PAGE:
Metacognition is our own subjective evaluation of memory quality. For example, we can judge how confident we are in a memory (i.e., there are some that we are more confident in than others), or how well we learned something (i.e., the likelihood of retrieving it later on). The interesting thing about metacognition is that our subjective evaluation doesn’t always match the objective memory quality (whether the memory is accurate or not)!
Conscious Experience During VWM Encoding
We are used to rich experiences that disappear immediately upon the loss of sensory information. We are then left to our own devices to piece together the once vibrant scene from whatever information we encoded. Generally, the set of things we encoded are accessible, while the remainder is not. But what drives this accessibility? Is it related to our subjective experience at the time? Counterintuitively, this is not always the case.
In an experiment, we attempt to replicate this strange link between experience and accessibility. Further, we also explore the roles of attention in both the spatial (where we are attending) and temporal (at what time scales) domains. From here we can build models that attempt to predict what is accessible to us from moment-to-moment.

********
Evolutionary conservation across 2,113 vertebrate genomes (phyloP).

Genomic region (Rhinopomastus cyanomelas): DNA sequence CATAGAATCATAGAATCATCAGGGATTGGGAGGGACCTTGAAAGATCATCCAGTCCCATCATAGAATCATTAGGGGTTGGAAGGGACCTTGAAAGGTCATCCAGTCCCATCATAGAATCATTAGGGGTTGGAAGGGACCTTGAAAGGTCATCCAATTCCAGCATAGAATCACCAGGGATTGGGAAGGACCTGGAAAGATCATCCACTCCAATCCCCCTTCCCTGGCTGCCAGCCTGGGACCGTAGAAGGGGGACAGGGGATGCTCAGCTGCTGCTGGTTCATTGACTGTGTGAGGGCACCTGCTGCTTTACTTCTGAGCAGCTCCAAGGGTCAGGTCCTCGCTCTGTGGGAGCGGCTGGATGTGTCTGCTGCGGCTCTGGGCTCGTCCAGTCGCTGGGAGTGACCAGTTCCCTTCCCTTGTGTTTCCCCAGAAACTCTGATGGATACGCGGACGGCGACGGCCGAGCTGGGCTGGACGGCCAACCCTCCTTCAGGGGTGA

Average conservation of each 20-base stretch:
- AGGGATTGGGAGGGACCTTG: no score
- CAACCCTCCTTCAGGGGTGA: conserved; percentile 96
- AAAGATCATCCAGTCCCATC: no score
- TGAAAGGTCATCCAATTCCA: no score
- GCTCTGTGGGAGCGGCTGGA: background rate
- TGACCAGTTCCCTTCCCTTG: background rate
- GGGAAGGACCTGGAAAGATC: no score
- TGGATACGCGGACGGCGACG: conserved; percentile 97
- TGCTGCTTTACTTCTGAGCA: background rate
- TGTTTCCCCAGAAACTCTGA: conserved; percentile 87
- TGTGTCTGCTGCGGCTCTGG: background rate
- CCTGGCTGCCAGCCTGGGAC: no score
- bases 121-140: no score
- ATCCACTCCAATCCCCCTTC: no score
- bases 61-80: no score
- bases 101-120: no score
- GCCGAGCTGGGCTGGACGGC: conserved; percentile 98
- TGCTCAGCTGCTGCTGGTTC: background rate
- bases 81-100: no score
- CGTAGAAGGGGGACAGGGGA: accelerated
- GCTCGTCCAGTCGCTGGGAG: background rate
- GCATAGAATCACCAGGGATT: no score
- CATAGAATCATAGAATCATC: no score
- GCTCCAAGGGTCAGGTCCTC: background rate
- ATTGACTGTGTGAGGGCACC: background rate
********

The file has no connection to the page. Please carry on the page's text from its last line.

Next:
As we go about our lives, we like to think that our memories have fidelity – that is, the representation we have in our minds is accurate to how it was first encoded. In fact, we are often quite confident in the fidelity of certain memories, sometimes to our own detriment. Think of an event that both you and your friend witnessed yet you are both confident in differing accounts, or witnesses of crime who are asked to select a criminal from a photograph and who are very sure that they have selected the right person. Just because we are confident about a memory doesn’t always mean that memory is accurate. Your friend may have remembered something incorrectly, or the wrong person may be convicted of a crime. In fact, previous research has shown that our confidence is often over-inflated as compared to our actual memory accuracy.
We attempt to ‘fix’ the discrepancy between memory confidence and accuracy by examining the short-term metacognitive accuracy of individuals. Using a whole-report change detection task with feedback, we train participants to make more highly-confident-and-correct responses and reduce their highly-confident-and-incorrect responses. We reward participants with more points when they make a high-confidence response that is also correct (i.e., select the correct colour or line orientation) but subtract points when they make high-confidence responses that are incorrect. With their goal as gaining the most points as possible, participants are able to ‘calibrate’ their responses to be highly-confident-and-correct, leading to memories that are not only accurate but supported by a high confidence judgement (high metacognitive accuracy). Older adults may not adapt to the same training in the way that younger adults do for a variety of reasons, which is why we extend this study from younger adults to an older population.